The Woman King, a Black women-led action movie starring Academy Award winner Viola Davis, exceeded expectations and debuted at No. 1 with $19 million across 3,765 North American theaters during its opening week, according to Comscore.
The historical movie is based on the true story of the Agojie, an all-female army who protected the West African kingdom of Dahomey in the 1800s. The Woman King stars Davis as a general who trains the next generation of warrior women. She stars alongside actors Lashana Lynch, Thuso Mbedu, Sheila Atim, and John Boyega. The Woman King is directed by Gina Prince-Bythewood and was written by screenwriter Dana Stevens based on a story she wrote with Maria Bello.
The film had its world premiere at the Toronto International Film Festival on Sept. 9 and was released in theatres in the United States on Friday (Sept. 16). According to reports, viewers who saw the movie gave it an A+ grade in CinemaScore exit polls, and it received a 95 percent on Comscore and Screen Engine’s PostTrak.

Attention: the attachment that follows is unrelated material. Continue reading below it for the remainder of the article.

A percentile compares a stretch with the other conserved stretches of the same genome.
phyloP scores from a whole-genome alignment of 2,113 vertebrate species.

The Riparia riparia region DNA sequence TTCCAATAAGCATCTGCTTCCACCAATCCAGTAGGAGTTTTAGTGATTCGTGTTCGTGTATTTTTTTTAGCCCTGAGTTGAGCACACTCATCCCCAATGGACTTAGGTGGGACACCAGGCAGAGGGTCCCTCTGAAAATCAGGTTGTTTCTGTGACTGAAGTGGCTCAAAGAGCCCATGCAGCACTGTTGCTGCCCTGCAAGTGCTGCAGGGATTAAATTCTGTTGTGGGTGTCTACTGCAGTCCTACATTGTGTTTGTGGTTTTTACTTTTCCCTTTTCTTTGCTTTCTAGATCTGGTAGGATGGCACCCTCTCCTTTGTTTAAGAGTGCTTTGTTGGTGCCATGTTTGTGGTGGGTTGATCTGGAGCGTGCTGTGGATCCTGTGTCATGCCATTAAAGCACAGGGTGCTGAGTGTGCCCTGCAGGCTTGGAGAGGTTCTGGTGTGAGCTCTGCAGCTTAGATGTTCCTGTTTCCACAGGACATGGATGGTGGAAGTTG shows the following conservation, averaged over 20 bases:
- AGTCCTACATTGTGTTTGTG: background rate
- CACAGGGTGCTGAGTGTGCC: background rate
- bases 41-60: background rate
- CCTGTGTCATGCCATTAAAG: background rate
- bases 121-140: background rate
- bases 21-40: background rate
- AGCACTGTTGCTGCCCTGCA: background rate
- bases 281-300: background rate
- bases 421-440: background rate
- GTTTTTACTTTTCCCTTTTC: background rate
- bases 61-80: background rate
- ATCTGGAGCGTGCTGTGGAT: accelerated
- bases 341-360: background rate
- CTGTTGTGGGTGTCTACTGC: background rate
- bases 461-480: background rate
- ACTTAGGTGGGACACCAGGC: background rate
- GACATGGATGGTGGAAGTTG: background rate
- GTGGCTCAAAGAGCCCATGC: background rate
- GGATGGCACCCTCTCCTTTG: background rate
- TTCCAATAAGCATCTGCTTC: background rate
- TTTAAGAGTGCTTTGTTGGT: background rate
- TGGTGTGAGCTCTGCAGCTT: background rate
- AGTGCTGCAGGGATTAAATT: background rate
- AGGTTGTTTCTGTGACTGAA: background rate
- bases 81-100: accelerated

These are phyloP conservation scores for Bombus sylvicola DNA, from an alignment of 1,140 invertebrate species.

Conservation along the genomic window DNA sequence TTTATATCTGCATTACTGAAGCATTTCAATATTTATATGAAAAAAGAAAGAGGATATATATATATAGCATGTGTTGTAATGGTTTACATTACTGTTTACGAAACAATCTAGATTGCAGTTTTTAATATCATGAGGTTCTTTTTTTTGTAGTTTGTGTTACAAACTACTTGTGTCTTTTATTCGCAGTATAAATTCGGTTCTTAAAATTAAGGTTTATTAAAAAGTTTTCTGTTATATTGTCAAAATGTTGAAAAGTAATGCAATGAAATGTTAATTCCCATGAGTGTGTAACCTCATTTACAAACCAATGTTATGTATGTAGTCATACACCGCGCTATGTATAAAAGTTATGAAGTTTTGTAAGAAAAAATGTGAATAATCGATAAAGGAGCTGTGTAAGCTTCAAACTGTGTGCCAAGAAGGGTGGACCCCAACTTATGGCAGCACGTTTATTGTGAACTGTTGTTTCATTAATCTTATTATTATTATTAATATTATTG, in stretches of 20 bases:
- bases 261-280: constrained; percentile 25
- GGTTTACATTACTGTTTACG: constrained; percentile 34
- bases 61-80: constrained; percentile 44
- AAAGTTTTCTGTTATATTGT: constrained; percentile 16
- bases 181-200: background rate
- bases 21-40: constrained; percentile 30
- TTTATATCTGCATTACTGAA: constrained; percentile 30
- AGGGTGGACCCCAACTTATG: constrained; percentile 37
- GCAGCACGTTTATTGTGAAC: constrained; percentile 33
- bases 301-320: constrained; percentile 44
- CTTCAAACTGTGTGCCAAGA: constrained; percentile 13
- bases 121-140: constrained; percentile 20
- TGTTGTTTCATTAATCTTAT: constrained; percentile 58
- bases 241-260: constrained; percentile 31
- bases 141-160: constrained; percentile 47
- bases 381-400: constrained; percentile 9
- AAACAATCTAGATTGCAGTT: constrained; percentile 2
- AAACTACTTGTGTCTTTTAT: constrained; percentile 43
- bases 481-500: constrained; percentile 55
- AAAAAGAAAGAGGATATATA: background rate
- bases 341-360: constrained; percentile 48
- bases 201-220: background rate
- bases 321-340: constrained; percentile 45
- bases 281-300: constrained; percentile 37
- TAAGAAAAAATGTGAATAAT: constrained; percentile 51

“Every part of it was divine and magical,” Davis told Entertainment Weekly of filming the drama. “You have to understand that when you’re fighting for a film to get made, there are moments on the journey that you really go to a dark place within yourself and say, ‘It’s not going to happen. It’s just not going to happen. I dreamed the biggest dream and it’s not going to happen.'”
Davis wants The Woman King to inspire audiences to “tap into the warrior spirit within themselves,” but also serve as an example of what Black women can do. “And then it does. And you’re on that set and you’re in the Motherland and you’re looking at all these extraordinary actors and you are just loving them, enjoying them,” she continued.
According to data from EntTelligence, more than 1.4 million people saw the film during its first three days in the theatres. 33 percent of the audience paid for premium format tickets, which are sold at a higher price than regular tickets. According to data from Sony, 58 percent of ticket holders were women and 71 percent were over the age of 25. Also, 56 percent of all opening weekend ticket sales in the United States and Canada were bought by Black people.